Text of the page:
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Fluid Journal : Winter 2015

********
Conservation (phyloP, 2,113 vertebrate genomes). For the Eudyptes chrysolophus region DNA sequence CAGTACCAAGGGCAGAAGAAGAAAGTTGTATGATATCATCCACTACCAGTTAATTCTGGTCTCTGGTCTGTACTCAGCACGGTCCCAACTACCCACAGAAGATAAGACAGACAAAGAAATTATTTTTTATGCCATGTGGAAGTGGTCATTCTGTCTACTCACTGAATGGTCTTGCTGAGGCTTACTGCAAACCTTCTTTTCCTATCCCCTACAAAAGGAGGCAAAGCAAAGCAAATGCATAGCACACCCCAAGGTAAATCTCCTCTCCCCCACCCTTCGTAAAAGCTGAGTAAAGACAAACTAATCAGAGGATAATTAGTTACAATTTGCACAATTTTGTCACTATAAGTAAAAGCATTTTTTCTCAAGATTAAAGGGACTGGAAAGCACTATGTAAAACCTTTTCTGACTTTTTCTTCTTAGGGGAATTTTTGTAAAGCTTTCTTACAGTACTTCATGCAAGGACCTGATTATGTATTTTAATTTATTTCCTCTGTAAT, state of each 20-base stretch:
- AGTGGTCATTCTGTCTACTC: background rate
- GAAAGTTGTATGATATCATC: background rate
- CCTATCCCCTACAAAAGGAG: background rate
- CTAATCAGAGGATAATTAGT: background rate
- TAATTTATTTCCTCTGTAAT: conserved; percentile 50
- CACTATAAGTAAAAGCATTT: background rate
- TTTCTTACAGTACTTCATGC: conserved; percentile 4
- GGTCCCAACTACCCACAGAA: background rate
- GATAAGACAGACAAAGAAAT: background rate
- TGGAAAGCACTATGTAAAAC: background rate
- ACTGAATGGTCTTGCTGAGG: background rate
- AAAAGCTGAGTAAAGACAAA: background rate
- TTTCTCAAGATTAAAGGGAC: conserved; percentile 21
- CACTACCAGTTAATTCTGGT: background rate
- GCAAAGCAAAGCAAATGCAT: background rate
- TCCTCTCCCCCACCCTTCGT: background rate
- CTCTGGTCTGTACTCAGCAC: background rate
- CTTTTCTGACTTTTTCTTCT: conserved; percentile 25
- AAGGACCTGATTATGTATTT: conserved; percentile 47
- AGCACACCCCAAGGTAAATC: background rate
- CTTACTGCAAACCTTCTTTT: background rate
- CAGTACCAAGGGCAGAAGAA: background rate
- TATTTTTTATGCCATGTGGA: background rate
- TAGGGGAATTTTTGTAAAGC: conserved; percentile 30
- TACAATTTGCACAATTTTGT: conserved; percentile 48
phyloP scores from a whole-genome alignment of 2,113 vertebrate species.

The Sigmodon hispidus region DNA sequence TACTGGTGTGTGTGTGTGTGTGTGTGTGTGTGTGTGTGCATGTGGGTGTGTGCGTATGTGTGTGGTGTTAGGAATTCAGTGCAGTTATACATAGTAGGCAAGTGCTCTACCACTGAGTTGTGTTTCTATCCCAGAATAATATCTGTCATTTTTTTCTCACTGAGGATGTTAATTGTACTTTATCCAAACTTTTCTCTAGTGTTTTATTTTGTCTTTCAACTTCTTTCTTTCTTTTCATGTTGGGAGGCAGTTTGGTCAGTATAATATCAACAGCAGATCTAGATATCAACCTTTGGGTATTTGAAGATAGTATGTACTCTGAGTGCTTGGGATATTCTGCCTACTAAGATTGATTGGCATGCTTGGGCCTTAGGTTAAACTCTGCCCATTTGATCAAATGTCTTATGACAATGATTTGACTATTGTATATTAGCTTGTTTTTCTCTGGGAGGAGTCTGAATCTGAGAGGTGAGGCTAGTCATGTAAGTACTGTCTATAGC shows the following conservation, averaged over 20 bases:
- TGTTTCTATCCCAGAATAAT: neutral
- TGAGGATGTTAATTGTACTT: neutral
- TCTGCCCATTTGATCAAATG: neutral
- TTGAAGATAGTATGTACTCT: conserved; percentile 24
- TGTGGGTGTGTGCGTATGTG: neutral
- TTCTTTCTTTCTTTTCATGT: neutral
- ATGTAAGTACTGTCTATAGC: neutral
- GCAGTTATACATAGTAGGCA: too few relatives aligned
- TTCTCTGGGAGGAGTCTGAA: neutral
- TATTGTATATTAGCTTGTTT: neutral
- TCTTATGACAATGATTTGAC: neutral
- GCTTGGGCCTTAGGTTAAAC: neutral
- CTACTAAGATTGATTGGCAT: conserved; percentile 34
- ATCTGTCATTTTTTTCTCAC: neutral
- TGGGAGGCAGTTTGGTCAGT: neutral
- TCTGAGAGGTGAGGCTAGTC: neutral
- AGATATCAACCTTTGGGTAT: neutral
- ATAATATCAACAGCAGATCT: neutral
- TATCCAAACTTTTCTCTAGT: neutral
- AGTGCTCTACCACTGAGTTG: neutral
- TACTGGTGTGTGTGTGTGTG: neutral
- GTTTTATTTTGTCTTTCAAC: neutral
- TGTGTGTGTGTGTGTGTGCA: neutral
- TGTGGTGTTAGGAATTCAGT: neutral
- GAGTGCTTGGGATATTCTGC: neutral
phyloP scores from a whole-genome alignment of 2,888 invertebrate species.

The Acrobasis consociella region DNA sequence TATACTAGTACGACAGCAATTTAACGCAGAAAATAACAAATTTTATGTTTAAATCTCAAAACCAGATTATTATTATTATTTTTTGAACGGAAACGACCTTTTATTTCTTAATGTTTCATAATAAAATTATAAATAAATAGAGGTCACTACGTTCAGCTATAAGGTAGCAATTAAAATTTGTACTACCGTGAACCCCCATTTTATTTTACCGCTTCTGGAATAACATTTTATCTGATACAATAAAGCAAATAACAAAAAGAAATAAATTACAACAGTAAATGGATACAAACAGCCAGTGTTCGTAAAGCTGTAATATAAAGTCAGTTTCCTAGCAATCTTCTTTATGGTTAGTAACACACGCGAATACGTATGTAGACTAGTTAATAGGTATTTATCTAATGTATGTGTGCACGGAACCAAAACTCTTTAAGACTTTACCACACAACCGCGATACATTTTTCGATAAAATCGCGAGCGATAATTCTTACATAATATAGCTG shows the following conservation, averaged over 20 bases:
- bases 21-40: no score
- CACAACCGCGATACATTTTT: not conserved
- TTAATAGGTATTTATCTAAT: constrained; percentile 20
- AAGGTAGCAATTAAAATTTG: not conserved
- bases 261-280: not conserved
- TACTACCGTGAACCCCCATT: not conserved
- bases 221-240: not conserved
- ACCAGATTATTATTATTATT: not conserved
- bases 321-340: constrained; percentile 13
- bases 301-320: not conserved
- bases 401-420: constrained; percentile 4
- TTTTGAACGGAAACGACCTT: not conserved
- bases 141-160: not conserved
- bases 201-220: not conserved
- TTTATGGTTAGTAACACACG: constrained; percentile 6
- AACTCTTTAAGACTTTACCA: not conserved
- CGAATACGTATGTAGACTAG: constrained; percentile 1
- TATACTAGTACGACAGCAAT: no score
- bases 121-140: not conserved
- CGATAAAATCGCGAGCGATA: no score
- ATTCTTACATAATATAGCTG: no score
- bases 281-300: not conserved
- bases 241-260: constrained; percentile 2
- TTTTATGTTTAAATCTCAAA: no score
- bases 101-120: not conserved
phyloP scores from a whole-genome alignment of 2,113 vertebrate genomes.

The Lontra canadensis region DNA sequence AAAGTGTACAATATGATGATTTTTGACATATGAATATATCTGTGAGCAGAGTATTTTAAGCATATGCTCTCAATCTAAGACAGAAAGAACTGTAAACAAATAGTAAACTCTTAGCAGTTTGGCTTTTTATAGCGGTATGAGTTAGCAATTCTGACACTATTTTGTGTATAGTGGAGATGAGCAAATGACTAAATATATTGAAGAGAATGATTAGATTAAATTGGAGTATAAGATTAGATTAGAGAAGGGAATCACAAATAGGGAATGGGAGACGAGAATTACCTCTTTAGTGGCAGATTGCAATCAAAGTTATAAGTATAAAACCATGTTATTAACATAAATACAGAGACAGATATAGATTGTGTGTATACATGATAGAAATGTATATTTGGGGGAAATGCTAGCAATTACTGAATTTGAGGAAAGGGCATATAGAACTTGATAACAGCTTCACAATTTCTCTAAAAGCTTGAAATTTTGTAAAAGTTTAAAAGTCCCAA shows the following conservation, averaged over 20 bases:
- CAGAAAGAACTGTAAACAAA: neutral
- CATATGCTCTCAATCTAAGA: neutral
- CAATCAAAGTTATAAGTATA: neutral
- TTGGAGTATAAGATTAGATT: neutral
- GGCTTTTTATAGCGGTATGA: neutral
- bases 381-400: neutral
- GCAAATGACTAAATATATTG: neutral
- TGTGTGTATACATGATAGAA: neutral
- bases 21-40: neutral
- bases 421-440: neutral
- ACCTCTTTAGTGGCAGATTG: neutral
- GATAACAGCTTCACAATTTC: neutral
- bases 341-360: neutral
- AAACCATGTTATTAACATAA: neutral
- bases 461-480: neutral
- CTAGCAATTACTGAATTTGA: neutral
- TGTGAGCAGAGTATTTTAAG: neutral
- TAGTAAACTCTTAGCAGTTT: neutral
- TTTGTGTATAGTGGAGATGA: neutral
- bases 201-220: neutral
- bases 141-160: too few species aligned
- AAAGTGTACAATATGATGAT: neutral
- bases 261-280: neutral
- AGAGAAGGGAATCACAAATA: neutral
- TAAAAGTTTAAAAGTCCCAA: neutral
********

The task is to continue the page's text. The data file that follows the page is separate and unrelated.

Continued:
4 The Fluid Journal Winter 2015 Timing, concentrations, and placement in use of fluid fertilizers stressed. Summary: Yield improvements were impressive with 6-24-6, providing over a 3 ton (@65 percent moisture) improvement over the grower standard practice of 20.5 tons, compared to 23.3. Improvements with these types of applications for both years have encouraged the Cooperating Farm Managers to incorporate these applications into many of the alfalfa fields for the future. Improvements of yields were impressive with both 3-18-18 and 6-24-6. Yields Improve In Irrigated Alfalfa Using NPK Fluids The Fluid Journal • Official Journal of the Fluid Fertilizer Foundation • Winter 2015 • Vol. 23, No. 1, Issue #87 Drs. Terry A. Tindall and Galen Mooso Alfalfa continues to be the world class leader for feed value for North American production agriculture. This is especially true for areas within the inter- mountain West. Acre numbers, while not at historical highs, are still high enough to make these areas either the number 1 or 2 largest cropping sites in each of these states. Forages, including alfalfa, are enjoying some of the greatest economic returns that have been observed for many years. A lot of this is related to changes in population in these areas, diets of international customers, and markets. There continues to be a growth in dairy markets with larger and larger dairy operations at feed yards. All of these contributing factors have pushed the price of alfalfa well beyond expectations from just a few years ago. These changes are bound to get the attention of producers and prompt more questions regarding increased production strategies. The Fluid Fertilizer Foundation continues to have an interest in developing a better understanding of how to more effectively improve nutrient use efficiency (NUE) with the applications of two salt fluids. Proper nutrition Yield of all crops, including alfalfa, will always be dependent on amount and quality of irrigation water in the desert areas of this geography. However, proper nutrition related to available fertility becomes of primary importance. This is especially true for phosphorus (P) use as growers push for high yields and high relative feed value, while also being conscientious about environmental constraints. As Dr. Glenn Shewmaker, Extension Forage Specialist and Professor at the University of Idaho, says, “Phosphorus is the most common fertilizer input for alfalfa across the Western U.S. It is essential for optimum alfalfa production and quality, but may also create concerns for the environment.” Potassium (K) is also a nutrient that is heavily used by rapid-growing alfalfa and in many growing conditions needs to be managed similar to P fertilizer. In the author’s experience, if P and K are both limiting, P should be applied first to resolve the issue and then apply K. In many production fields, although P and K may test adequately in the soil, there may very well be factors that limit the availability to access these primary nutrients in a timely manner to maximize yield and improve alfalfa quality. Objective This unique study explores the potential of addressing in–season application of low salt fluid NPK delivered to alfalfa at the right time within a growing season and between cuttings. Many farmers and researchers focus only on dosage or rate of nutrients applied when other parts of nutrient management criteria should also be explored: namely, timing and form of nutrient delivery. Foliar applications Foliar applications of low salt NPK fertilizers were applied to established irrigated alfalfa during the 2012, 2013, and into the 2014 growing season. Applications were made when the regrowth was about 6 to 8 inches tall. In 2012, applications were made with a commercial sprayer and made between the 2nd and 3rd cuttings. The NPK fluid applications at that time were 3-18-18. Rates of application included a total of 0, 2.5 or 5.0 gallons per acre for each cutting. Irrigation was allowed to be stopped for 24 hours to assure adequate drying on the foliage of the alfalfa. Each treatment was laid out with anticipation of harvest and determining yields. Changes made Applications of foliar nutrients applied in season increased yields during the 2012 season for each of the cuttings. These yield improvements were able to deliver an economic improvement for the forage being used. Kent Frisch, who is the Farm Manager for this area for Simplot, said, “It looks as if these applications are something we should be pursuing. However, the system needs changing for ease of applications.” Therefore, changes were made in 2013 and 2014 to address farmer concerns. MAXIMIZE PROFITS ▼ DOWNLOAD